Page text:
“When I drove up the hill and I saw the discs flying in the air I got so excited my heart started pounding, it was like seeing a cute girl in college for the first time,”
said William Babishoff, an ex-pro disc golfer, now Southern Oregon University Student.
I tried my best to relate this statement as I was about to make my first attempt at disc golf, an experience that could only be made possible by the newly constructed course on the SOU Campus. Its debut tournament last Saturday attracted over 115 players from campus as well as the local community, according to Charles Mathias who spearheaded the project as part of his senior capstone. This made for tough competition.
Despite my lack of training and preparation, relying completely on muscle memory (long-term memory in this case), my self assurance was more prevalent than ever. Sure, I was a virgin to disc golf, but I’ve played real golf before. And by that I mean I’ve practiced my form quite a bit on the driving range. And by “form” I mean as close to Happy Gilmore’s “run it and gun it” approach as possible. So naturally I resorted to the same technique.
We teed off near the corner of Leonard Street and Madrone Street. From there the course continued downhill, towards Cox hall, encompassing three holes before crossing Indian Street.
Hole four. Standing in front of the Health and Wellness center we’ve caught up to our predecessors. The team we now waited on was a peculiar group made up of two old men, one sporting a gray ponytail, the other a bucket hat, and a women similar in age, dressed in a kilt. They represented only a few of the many characters encountered on my journey through the backwoods of the SOU campus on my quest for the disc golf championship.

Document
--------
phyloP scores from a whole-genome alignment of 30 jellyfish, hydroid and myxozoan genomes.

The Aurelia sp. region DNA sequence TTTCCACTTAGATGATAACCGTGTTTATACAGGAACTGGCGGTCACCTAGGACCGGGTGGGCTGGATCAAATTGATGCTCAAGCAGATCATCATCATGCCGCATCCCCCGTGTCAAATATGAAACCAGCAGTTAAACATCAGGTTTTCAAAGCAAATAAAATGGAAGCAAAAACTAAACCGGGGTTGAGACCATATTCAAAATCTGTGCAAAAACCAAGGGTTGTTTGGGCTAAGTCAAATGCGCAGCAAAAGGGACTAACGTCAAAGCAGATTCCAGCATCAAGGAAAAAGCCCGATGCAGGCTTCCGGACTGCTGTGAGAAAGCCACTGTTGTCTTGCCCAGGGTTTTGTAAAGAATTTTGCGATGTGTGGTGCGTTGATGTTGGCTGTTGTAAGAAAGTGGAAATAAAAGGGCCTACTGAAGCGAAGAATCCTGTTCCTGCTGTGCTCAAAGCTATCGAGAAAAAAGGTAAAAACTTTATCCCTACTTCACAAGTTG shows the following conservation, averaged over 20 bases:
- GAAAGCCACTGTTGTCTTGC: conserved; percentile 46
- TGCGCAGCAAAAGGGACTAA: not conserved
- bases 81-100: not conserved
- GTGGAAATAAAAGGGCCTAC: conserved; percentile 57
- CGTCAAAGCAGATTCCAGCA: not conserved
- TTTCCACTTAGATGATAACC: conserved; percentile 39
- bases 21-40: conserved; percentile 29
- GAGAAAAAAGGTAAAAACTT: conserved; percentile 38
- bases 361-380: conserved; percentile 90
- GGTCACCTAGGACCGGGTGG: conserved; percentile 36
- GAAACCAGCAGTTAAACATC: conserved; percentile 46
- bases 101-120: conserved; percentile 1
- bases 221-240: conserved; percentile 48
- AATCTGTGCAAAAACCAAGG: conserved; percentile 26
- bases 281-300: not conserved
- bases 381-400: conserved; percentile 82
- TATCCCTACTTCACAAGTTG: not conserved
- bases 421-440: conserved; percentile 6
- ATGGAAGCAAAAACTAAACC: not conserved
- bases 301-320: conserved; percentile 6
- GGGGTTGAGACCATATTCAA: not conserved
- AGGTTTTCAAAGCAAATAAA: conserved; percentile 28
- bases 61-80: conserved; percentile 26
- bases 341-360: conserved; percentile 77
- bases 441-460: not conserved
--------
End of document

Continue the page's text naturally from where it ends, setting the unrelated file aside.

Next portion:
Hole five brought us back across the street alongside Susan Holmes dorms. The tables have turned, as we are now impeding the progress of the team behind us, their skills slightly more advanced than my own. I step up to throw first as the men behind me were discussing their recent accomplishments in the disc golf world, a world I now realized I was so utterly disconnected from.
Of the group of veterans behind us was Kyle Smith, an Ashland native now living in Portland who shared his excitement of the course’s debut with his teammates as well as others involved in the Rogue Valley Disc Golf Club. Smith claimed he could throw a Frisbee 400 yards, a claim that was further validated as he put my first throw to shame. Not necessarily a hard task given that I hurdled my Frisbee out of bounds and directly into the adjacent dorm building.
When later asked for advice Smith simply told me to “never stop,” saying “it takes practice and knowledge and the will to learn,” of which I have lots of.
We advanced onto the last three holes, which led players far behind the Science Hall on a winding path along the hillside, cutting across the creek through the remains of blackberry bushes, then wrapping up with the last target placed near the Science Hall parking lot. When designing the course Mathias incorporated the use of natural obstacles, challenging everyone ranging from novice level to weathered golfers.
Despite totaling a score well above par, I walked away knowing I’d be back for redemption in the near future. To anyone who thinks they could beat my +21 score I encourage you to give the course a try.